“People like Bond get on the national team and travel the world,” Straub said, “and when they succeed, the locals say, ‘How did you get to be so good?’ and people like Julia say, ‘the University of Nebraska.’ ”

Hey, that’s part of why Bond, a native of Aurora, Illinois, chose Nebraska. Former Huskers Shannon Pluhowsky and Diandra Asbaty were factors in Bond’s decision.

Nebraska also had four NCAA titles when Bond was deciding on a school, and she wanted to be a part of the championship fever. Sure enough, the Huskers won the NCAA title, their most recent, in 2015, Bond’s freshman season.

“It’s hard to go through the process without hearing Nebraska, just talking to other college athletes, other parents,” Bond said. “It’s a name that always comes up because it’s such a great school and with a great bowling program.”

Kelly Belzeski, from Schererville, Indiana, attended a bowling combine the summer before her senior year of high school and met Nebraska coaches there.

Like Bond, and most bowlers on this year’s Nebraska team, Belzeski came from a high school team. Usually, bowlers who come from a team setting adapt better and quicker to Nebraska’s team-first attitude, and that’s showing this year, Belzeski said.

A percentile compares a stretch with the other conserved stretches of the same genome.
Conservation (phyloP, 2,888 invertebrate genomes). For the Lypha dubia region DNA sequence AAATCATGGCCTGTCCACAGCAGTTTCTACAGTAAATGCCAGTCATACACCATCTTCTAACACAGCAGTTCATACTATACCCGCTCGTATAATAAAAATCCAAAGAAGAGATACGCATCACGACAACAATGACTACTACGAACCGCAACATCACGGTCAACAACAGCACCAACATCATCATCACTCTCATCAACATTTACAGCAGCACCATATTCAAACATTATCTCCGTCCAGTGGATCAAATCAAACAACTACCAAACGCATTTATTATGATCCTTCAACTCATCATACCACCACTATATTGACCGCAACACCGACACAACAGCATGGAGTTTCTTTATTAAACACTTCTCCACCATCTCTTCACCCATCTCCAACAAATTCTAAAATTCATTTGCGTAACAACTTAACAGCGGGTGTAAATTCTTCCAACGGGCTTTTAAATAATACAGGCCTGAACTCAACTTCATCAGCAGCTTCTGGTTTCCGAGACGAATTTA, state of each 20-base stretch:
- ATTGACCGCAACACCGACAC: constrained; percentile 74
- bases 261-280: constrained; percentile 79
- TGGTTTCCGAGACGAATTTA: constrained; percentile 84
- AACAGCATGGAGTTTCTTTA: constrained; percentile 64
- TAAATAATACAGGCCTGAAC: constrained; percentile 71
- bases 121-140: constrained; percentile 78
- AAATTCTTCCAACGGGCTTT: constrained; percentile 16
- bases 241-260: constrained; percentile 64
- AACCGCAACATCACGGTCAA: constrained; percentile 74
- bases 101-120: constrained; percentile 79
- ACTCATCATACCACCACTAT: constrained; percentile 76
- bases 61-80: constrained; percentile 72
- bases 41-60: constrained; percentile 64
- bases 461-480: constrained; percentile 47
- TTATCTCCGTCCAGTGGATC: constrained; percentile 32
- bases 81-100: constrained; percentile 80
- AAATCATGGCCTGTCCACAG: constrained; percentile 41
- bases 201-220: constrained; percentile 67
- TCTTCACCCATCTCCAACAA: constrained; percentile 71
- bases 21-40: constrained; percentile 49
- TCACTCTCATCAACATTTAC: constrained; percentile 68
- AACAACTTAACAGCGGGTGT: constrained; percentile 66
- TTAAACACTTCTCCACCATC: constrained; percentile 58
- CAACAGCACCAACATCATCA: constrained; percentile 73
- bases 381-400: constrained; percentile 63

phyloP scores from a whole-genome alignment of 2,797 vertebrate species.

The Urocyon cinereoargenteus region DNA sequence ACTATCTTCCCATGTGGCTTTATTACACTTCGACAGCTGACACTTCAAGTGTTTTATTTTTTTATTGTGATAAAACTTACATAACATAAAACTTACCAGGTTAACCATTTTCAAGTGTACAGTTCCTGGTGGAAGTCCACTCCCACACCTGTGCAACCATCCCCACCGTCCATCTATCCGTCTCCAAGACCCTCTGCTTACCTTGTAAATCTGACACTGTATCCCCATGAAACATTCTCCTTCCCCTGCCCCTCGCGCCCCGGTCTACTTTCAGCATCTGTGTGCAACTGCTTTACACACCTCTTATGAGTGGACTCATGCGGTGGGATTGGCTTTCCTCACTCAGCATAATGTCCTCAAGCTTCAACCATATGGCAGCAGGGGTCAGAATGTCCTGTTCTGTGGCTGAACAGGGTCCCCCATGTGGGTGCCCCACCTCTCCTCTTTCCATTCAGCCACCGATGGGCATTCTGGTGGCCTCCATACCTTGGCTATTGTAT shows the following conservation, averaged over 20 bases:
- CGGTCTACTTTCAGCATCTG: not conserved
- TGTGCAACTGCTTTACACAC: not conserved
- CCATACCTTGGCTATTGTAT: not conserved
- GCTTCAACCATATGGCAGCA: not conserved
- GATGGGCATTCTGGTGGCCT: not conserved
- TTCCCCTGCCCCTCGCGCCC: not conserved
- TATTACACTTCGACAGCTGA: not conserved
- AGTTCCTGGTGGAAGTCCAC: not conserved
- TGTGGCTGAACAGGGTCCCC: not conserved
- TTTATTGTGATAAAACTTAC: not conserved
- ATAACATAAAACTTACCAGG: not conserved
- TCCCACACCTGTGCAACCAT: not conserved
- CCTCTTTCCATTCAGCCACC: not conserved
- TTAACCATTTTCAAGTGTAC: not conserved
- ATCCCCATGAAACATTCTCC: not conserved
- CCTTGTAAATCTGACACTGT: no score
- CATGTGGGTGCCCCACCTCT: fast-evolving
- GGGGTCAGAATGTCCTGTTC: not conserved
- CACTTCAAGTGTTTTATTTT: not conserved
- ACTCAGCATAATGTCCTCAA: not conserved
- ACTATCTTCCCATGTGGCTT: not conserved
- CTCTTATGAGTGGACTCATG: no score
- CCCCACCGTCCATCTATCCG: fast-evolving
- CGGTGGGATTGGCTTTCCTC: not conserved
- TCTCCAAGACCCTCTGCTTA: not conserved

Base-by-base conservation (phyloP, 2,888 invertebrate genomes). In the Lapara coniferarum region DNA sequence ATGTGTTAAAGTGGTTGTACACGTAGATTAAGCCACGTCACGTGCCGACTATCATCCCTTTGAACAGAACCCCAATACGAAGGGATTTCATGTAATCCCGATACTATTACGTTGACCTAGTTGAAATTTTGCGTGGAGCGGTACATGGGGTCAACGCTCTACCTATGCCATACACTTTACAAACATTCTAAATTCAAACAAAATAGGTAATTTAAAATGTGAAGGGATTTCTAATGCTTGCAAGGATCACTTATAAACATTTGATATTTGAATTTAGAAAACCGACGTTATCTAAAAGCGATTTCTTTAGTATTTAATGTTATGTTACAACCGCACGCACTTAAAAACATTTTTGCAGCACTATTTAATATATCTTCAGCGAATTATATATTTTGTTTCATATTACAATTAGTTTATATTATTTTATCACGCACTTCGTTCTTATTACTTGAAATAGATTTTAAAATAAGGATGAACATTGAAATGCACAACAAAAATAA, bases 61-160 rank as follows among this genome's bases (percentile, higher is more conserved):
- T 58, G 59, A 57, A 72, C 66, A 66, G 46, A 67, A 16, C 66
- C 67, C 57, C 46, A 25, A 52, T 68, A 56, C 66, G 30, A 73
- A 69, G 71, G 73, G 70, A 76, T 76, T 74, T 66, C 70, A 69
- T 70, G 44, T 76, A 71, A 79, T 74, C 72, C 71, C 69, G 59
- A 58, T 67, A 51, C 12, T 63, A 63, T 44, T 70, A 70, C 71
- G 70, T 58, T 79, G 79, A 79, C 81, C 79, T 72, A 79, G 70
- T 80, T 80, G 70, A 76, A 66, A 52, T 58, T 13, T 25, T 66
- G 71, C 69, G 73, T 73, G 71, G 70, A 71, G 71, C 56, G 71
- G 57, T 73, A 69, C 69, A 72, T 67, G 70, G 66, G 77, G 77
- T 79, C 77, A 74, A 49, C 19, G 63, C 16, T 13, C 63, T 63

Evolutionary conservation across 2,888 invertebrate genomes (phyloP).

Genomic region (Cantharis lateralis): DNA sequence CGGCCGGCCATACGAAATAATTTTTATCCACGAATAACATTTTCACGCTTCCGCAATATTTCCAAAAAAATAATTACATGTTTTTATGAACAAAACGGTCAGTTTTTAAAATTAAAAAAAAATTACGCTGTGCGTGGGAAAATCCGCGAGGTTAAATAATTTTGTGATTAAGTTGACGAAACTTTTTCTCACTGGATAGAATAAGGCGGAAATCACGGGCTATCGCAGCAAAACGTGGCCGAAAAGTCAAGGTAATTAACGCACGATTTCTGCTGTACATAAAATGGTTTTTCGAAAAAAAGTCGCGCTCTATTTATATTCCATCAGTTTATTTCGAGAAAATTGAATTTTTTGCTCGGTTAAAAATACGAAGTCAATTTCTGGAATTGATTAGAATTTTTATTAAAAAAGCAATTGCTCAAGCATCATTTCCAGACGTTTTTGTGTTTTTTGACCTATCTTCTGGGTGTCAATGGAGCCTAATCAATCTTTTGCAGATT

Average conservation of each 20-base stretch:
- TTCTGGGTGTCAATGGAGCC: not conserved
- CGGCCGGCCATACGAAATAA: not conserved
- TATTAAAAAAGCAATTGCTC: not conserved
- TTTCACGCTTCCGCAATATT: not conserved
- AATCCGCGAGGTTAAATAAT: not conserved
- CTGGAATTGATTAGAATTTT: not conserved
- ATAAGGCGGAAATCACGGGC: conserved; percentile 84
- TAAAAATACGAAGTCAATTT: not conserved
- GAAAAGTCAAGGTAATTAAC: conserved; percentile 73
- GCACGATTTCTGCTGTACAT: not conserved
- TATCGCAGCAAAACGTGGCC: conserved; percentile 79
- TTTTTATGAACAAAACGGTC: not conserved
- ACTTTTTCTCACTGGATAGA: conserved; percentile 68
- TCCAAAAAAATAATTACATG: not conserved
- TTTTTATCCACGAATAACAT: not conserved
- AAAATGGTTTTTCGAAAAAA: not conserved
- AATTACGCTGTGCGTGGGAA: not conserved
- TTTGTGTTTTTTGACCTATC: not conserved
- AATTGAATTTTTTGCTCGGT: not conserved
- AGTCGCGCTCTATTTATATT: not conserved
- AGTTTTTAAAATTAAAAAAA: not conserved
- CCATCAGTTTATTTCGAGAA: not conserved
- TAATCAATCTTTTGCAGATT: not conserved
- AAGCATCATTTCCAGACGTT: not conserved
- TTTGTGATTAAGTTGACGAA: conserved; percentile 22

“Our team is really cohesive,” Belzeski said. “Everybody works together really well, and we all know each other inside and out, which is something we haven’t had in previous years. I’m very blessed to have a team this cohesive.”

Said Bond (pictured above): “We all have a common goal. I feel like this year, everyone is very united. Everybody wants it just as much as the other person. There’s not a person on the outside. We’re all in this together.”

Straub clarified when asked if this is one of the most cohesive teams he’s coached.

“It IS the most cohesive team,” he said. “There’s not much difference in skill from them (Bond and Belzeski) and ninth and 10th. That’s a rarity.”

Nebraska began its season in October. It’s since traveled to Houston, Dallas and Chicago, all of which have local Nebraska fan groups that invariably come watch the Huskers bowl.